“Forgiving” Physical Properties of Take 1™ Advanced™ Help Overcome Impression Challenges
Although digital impression-taking is gaining popularity, many dentists may still prefer the physical properties of impression material, says Ara Nazarian, DDS. He points specifically to the physical properties of a high-quality impression material such as Kerr’s Take 1™, which allow the material to not just record the margins as they appear, but to actually displace the tissue. In doing so, even in the presence of a small amount of blood that would otherwise obscure margins photographed digitally, the critical information can be captured in the material.
Nazarian, a private practitioner in Troy, Michigan, has depended upon the Kerr Take 1—and now Take 1™ Advanced™—line of vinyl polysiloxane (VPS) impression material for the past decade to enable him to predictably create impressions that are the basis of well-fitting restorations. “When taking impressions digitally,” he explains, “you must make sure the preparations are totally cleared; whereas due to the physical component of an impression material, it is actually touching the tissue, displacing it, and filling the crevices that can’t been seen by the naked human eye or camera lens.”
Nazarian says he finds the quality, variety, and value that best support his practice in Kerr’s suite of impression products. Noting that many dentists “mix and match”—eg, using a light-body material from one company and a heavy-body material from another—he says, “I’d rather have one family of impression materials that I can use for a variety of procedures, including crown and bridge, implants, and removable dentistry. For the most part, for me, all the bases are covered in the Take 1 Advanced line of materials.”
Take 1 Advanced comprehensively offers the attributes Nazarian seeks in an impression material, he says, noting that its physical properties are very “forgiving,” making it easy to work with. “Because the material has excellent tear strength and dimensional stability, the impression can be very flexible. It won’t distort due to dimensional change or temporary deformation, and it stretches around the undercuts without tearing or distortion,” he explains. “Also, because the wash material is especially hydrophilic, it is able to capture a great amount of detail.”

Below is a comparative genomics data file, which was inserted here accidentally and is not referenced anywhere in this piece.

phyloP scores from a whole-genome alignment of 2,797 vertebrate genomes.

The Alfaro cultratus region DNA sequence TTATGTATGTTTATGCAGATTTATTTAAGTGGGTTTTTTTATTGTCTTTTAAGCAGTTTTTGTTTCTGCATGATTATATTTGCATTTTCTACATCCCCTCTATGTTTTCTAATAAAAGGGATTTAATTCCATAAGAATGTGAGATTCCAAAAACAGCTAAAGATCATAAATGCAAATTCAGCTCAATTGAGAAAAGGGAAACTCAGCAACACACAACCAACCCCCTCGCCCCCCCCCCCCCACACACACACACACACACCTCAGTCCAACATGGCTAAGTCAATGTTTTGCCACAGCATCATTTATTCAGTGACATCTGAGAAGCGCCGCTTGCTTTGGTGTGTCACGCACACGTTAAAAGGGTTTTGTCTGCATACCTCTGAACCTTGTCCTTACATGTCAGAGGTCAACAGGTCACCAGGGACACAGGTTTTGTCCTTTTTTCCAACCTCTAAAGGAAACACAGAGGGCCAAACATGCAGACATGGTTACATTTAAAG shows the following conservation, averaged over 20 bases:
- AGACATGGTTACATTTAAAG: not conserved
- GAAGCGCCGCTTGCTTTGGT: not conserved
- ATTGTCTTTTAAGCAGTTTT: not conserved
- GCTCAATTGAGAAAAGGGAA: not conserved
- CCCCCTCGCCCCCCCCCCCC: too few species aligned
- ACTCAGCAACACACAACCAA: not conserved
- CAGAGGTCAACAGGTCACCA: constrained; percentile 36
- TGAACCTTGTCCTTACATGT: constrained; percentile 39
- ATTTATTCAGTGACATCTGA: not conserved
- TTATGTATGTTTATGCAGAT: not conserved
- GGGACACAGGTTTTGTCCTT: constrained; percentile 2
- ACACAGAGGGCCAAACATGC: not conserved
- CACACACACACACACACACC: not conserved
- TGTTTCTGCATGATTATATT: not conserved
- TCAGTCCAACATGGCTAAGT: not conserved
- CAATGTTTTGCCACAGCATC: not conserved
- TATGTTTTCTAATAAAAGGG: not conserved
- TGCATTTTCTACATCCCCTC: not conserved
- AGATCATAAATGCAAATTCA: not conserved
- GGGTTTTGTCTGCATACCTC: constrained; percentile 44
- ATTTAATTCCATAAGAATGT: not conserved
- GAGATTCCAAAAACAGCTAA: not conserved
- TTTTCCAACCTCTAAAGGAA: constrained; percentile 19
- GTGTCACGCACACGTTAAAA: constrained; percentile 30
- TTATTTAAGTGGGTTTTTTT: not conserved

Available in three viscosities—wash, tray, and monophase—the versatile Take 1 Advanced impression material comes in a variety of setting times, including regular, fast, and superfast. It is available in cartridges; Volume™ for use in automatic mixing machines; and an all-in-one Unidose syringe, which is smaller than a traditional cartridge and allows the clinician to have more control and better access because he or she is closer to the preparation.
The different viscosities come in different colors. Nazarian says he generally uses fast set, depending on the procedure. “This gives me a minute of work time and total set time of 2.5 minutes, which I find is ample time to do whatever task I need to do—whether it’s a single unit or a full arch.” Describing his own approach, he remarks, “If I’m doing a bridge, my assistant is filling the tray material while I’m putting the light-body on the preparations. Then, when I’m done with the preparations, she has tray material filled and I’ll just go ahead and transfer that to the mouth.” However, he adds, “I’ve been doing this for many years using fast set, but clinicians who feel they need more or less time to work with the material have those other set time options.”
The Take 1 Advanced products have earned Nazarian’s loyalty over the years, he insists, because they meet the needs of his practice, which generates around 40 units of crown and bridge per month. Further, he says, this high-quality material is not only consistent, it is also very cost-effective. “I’ve been using Take 1 for more than a decade, and I feel Kerr has gotten the formulation down quite well and at a good price.”
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